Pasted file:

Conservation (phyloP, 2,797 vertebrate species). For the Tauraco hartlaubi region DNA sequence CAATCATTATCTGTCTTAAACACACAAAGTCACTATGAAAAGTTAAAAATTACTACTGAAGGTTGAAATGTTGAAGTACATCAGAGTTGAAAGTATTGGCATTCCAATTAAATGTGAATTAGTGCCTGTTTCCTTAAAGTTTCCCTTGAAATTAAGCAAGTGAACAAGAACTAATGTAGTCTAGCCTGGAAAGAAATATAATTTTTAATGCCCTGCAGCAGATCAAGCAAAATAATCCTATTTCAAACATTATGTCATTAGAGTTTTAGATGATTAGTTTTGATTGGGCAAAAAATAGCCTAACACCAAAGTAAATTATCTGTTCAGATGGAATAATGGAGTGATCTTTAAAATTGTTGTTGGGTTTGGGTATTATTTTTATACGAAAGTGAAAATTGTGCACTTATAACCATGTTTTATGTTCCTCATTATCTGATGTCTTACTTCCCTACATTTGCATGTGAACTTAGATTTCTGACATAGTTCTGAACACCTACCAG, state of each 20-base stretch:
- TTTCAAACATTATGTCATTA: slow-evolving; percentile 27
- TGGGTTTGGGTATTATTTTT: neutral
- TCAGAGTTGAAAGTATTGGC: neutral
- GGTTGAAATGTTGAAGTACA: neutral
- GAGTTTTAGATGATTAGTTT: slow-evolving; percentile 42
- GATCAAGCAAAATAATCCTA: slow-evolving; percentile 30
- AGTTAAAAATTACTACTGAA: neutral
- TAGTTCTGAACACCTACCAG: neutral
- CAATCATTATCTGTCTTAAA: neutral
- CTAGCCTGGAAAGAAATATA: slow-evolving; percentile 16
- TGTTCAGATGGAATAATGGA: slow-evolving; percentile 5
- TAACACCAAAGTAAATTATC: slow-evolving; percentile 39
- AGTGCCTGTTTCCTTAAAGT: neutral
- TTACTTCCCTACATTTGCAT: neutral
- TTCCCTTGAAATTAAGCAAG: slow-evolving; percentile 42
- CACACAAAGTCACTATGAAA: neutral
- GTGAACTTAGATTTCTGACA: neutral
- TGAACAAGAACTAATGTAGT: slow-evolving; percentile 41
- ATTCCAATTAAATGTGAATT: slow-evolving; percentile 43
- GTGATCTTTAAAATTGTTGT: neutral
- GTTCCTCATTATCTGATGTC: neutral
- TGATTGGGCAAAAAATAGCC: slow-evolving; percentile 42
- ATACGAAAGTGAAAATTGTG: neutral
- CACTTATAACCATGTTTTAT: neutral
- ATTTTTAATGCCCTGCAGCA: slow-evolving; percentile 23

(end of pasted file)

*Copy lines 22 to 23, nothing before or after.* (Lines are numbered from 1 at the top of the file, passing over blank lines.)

- GTTCCTCATTATCTGATGTC: neutral
- TGATTGGGCAAAAAATAGCC: slow-evolving; percentile 42